In general, stocks in the S&P500 have continued to outperform their underlying businesses which has helped to deliver such strong returns. Investors can see this manifest itself through the rising S&P500 P/E multiple which has approached levels not seen in almost a decade. The recent flurry of initial public offerings, elevated mergers & acquisition activity and the fact that some of the smartest money in private equity have been net sellers can attest to the cheery state of the U.S. stock market. Hardly a “value” investor’s paradise. Yet, pockets of value will almost always be available in unpopular industries and within company-specific situations (we own a number of them!). Importantly, most of the Fund’s holdings are trading near the low ends of their respective historical valuation ranges which contrasts to the S&P500’s elevated levels.

Low starting valuation levels have usually been one of the best predictors of potential returns. As the DJIA and S&P 500 continues to make new highs, there are fewer and fewer stocks trading at below-normal valuations. Finding high-quality names at attractive valuations in the midst a long bull market usually requires acceptance of at least some negative company-specific news. When seeking value, we believe investors must be comfortable with being uncomfortable at times. We believe all of our portfolio holdings are undervalued (why else would we own them?).

We don’t determine our holdings based on their potential popularity or attempt to time market moves, but rather when we believe we are obtaining more value than we are paying for. We are often attracted to company-specific “accidents” in the market, or those businesses we believe are facing either a fixable or a transitory rough patch and become cheap because the market is focused on short-term prospects – Panera Bread (PNRA), SolarWinds (SWI), and our two most recent additions (LMCA and GLPI) are some portfolio examples. The best returns often come from those companies or sectors that were unloved a few years ago. We attempt to take advantage of this recurring pattern in the markets. The key is to buy cheap and stay patient!

Different Than the S&P500

Investor should also keep in mind that the Fund is concentrated and not diversified in the conventional sense. This will lead to lumpier results over any given period, but with the expectation of above average results over time. The Fund’s top 10 holdings account for almost 62% of the portfolio. In addition, the Fund currently has no exposure in the Materials, Telecom, Utilities, and Consumer Staples sectors. If those sectors become popular and move higher for a period to time, our relative performance will suffer. We are currently skewed to holdings in Consumer Discretionary, Info Tech and Diversified Financials simply because that is where we are finding the best opportunities and importantly, contain businesses where we are best equipped to assess value. Finally, we believe small to mid-cap companies offer better hunting grounds to find value relative to larger cap names (only 3 of 21 holdings are in the S&P500). Bottom line: The Fund will always look and behave very differently from the S&P500. As the S&P500 valuations continue to push higher, we think it is increasingly important to be opportunistic and seek value outside of today’s frothy markets.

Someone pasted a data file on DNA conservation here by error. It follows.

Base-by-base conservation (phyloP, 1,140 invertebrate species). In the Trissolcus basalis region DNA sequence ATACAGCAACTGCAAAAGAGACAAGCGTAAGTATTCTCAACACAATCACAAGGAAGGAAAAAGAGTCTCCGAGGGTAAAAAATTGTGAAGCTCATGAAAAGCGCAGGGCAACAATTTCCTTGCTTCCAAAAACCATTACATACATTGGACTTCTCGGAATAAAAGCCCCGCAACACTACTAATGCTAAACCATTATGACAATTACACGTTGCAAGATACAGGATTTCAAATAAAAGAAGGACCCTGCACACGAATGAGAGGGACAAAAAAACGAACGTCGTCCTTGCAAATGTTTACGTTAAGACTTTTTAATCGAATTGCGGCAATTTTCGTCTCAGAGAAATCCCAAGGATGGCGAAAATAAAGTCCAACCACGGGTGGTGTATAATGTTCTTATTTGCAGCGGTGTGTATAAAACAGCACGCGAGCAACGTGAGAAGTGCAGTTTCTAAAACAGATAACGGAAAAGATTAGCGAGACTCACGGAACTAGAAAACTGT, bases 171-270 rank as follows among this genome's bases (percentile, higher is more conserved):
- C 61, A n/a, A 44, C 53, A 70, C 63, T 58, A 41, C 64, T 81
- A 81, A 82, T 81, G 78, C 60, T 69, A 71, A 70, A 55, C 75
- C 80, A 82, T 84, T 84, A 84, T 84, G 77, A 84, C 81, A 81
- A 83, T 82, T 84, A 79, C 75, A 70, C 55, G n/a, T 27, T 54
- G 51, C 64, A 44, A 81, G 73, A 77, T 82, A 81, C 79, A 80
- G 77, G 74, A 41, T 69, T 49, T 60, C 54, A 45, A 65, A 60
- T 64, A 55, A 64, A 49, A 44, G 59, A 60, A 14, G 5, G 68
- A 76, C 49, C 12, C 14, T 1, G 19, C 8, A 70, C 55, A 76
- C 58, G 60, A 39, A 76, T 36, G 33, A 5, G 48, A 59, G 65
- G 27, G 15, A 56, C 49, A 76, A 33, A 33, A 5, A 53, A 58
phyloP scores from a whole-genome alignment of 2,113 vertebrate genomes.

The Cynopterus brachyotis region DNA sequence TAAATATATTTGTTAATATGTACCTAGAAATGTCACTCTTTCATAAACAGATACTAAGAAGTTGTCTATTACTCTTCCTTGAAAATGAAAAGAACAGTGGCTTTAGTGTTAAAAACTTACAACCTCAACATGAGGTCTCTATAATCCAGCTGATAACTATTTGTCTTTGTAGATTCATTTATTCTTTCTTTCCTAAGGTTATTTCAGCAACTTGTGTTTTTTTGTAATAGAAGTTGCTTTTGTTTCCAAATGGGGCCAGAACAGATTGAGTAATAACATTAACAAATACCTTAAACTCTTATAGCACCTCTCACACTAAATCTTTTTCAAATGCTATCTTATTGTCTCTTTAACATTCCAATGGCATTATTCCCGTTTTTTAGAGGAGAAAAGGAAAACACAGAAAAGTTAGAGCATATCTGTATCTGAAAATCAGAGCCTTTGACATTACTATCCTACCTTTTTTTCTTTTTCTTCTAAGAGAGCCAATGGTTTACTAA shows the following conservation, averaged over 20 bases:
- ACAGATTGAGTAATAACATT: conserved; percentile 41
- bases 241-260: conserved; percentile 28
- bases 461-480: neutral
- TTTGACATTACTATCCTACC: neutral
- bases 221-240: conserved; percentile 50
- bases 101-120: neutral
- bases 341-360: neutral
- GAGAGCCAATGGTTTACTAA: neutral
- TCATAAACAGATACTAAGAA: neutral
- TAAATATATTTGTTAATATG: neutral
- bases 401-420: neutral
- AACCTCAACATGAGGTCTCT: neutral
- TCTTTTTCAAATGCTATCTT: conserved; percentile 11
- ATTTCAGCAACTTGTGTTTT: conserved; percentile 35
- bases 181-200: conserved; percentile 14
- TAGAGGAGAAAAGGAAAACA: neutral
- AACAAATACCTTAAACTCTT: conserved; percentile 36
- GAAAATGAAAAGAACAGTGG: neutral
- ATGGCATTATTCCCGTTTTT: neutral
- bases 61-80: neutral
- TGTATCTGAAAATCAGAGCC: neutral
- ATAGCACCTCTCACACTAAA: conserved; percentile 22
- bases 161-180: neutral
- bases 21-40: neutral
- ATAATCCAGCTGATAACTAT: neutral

It is important to keep in mind that the intrinsic value of most large businesses does not change much over a few quarters. The longer you hold onto a stock, the more your returns will typically reflect the economics of the underlying business. As long as business value is building up at a satisfactory pace and valuations remain cheap or reasonable, we don’t normally take short-term moves of the stocks we own too seriously – we remain focused on the long view. As famed money manager Peter Lynch observed, “What makes stocks valuable in the long run isn’t the market. It’s the profitability of the shares in the companies you own. As corporate profits increase, corporations become more valuable and sooner or later, their shares will sell for a higher price.” On the other hand, market “noise” and investor psychology tend to be the main drivers of short term returns, but also provides the price swings to act opportunistically.

Please do not hesitate to contact myself, should you have suggestions, questions, or comments you wish to share with us.

Felix Narhi, CFA
July 11, 2014